Diagnosing and Treating PCD
Although there is no proof that early diagnosis is important, it is likely to be highly beneficial, as it is with other chronic diseases. It stands to reason that early intervention should help to prevent early and long-term deterioration.
What to Expect
Generally, a careful history obtained by an experienced clinician is the first step in diagnosing PCD, followed by a careful examination and targeted tests. Such tests should include basic blood work, sputum tests to examine for the typical bacteria seen in PCD, as well as a chest X-ray and probably a CT scan of the chest. Breathing tests (pulmonary function tests; PFTs) will help the clinician assess for disease of the airway (obstructive lung disease). Often, at the end of these preliminary tests, the clinician should be in a position to say whether PCD is likely or not, although a specific diagnosis may not be possible at this point. More specific tests will be necessary to try to make the diagnosis.
How PCD Is Diagnosed
Since about the mid-1970s, the diagnosis of PCD relied on getting samples of the cells that contain cilia at their surface – either from the nose or the airways (windpipe or bronchial tubes). The cilia can be analyzed using special microscopes for the presence or absence of the proteins that help cilia beat normally. However, more recently, other tests have become available, such as measuring air extracted from the nasal passages for levels of nitric oxide. For reasons that are not clear, people with PCD have very low levels of nitric oxide gas in their nasal air. Although testing nitric oxide levels is a very easy test, it is only available at hospitals and a few outpatient facilities that have the equipment. Other tests include genetic tests, usually on blood samples. The number of genetic tests for PCD is steadily increasing, and it is likely that in the near future, more genetic tests will become available to diagnose the people who have PCD. Commercial genetic testing companies have begun to offer testing for some of the known genetic mutations; however, there is a cost for this type of testing.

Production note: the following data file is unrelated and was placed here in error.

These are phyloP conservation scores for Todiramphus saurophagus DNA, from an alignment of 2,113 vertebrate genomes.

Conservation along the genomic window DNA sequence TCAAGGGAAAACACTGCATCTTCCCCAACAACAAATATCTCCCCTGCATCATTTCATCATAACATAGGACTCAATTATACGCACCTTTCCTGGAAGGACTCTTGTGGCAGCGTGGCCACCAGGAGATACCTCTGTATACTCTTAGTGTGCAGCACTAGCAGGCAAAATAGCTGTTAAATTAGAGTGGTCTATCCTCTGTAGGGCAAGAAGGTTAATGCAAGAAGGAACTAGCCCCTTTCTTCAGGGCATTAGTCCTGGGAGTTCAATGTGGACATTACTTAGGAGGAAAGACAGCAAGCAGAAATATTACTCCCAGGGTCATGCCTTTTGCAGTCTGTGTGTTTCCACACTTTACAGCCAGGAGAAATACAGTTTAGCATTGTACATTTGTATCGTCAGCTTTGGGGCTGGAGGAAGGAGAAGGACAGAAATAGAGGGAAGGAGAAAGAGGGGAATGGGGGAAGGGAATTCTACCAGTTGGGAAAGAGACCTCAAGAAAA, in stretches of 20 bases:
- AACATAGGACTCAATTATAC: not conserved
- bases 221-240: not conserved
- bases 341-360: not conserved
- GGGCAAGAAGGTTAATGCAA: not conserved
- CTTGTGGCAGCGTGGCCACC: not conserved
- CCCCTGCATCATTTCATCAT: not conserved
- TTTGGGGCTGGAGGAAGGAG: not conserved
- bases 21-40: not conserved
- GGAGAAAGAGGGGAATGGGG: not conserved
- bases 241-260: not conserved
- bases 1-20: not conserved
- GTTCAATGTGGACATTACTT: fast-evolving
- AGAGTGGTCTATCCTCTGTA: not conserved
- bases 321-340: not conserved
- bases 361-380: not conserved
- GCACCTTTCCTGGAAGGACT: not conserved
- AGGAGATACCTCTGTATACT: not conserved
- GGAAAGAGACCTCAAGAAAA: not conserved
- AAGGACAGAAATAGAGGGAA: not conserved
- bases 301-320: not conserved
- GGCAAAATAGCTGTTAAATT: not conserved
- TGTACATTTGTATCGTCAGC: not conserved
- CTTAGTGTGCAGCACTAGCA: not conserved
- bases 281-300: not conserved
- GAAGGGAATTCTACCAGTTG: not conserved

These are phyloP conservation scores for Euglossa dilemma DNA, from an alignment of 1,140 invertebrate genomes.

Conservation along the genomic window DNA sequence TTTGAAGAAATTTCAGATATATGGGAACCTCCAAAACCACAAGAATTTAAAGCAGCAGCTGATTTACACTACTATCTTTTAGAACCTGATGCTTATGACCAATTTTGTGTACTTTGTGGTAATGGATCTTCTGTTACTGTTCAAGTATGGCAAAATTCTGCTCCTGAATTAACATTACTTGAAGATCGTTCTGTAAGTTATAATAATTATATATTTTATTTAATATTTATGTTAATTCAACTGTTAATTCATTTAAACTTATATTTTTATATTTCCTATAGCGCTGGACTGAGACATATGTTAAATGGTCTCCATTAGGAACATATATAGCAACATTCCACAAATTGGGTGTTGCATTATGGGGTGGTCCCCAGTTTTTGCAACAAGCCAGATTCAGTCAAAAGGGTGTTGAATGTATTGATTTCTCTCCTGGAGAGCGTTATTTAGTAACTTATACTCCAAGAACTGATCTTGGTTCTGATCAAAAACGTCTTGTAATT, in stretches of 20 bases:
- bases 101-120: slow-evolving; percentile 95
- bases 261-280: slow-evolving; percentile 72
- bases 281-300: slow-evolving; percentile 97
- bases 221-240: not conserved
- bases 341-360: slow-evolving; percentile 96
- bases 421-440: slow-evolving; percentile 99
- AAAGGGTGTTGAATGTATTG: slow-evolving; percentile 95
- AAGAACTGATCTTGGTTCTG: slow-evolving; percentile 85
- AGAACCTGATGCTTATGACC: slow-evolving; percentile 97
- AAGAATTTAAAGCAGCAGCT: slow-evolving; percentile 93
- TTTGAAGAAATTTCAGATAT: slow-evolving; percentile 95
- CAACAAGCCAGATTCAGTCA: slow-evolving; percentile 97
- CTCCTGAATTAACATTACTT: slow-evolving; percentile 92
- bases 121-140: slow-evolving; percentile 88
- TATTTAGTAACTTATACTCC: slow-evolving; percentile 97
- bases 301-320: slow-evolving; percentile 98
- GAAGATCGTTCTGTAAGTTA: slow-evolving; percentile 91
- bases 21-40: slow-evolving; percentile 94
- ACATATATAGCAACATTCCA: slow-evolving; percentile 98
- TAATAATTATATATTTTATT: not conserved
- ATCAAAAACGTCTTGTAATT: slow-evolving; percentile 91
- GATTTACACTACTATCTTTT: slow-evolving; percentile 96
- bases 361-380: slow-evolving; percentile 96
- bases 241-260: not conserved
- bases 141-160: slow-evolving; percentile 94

How PCD Is Treated
Although there is no specific treatment that helps the cilia work properly, there are treatments for the effects on patients of having PCD. These treatments include:
- Antibiotics to address lung or sinus infections.
- Airway clearance techniques. These include breathing and coughing techniques, usually with assistance of physical therapy or airway clearance devices. These techniques need to be done frequently to help the lung stay clear.
- New medicines are being tested; it is important to know whether PCD or another disease is the cause of bronchiectasis, and if they do, usually patients with PCD are included in such studies.
Probably the most important aspects of PCD are to:
- See the doctor regularly
- Have tests of breathing and sputum (for infections)
- Practice regular airway clearance
- Keep good health practices and follow the doctor's advice.
This content was developed in partnership with the CHEST Foundation, the philanthropic arm of the American College of Chest Physicians.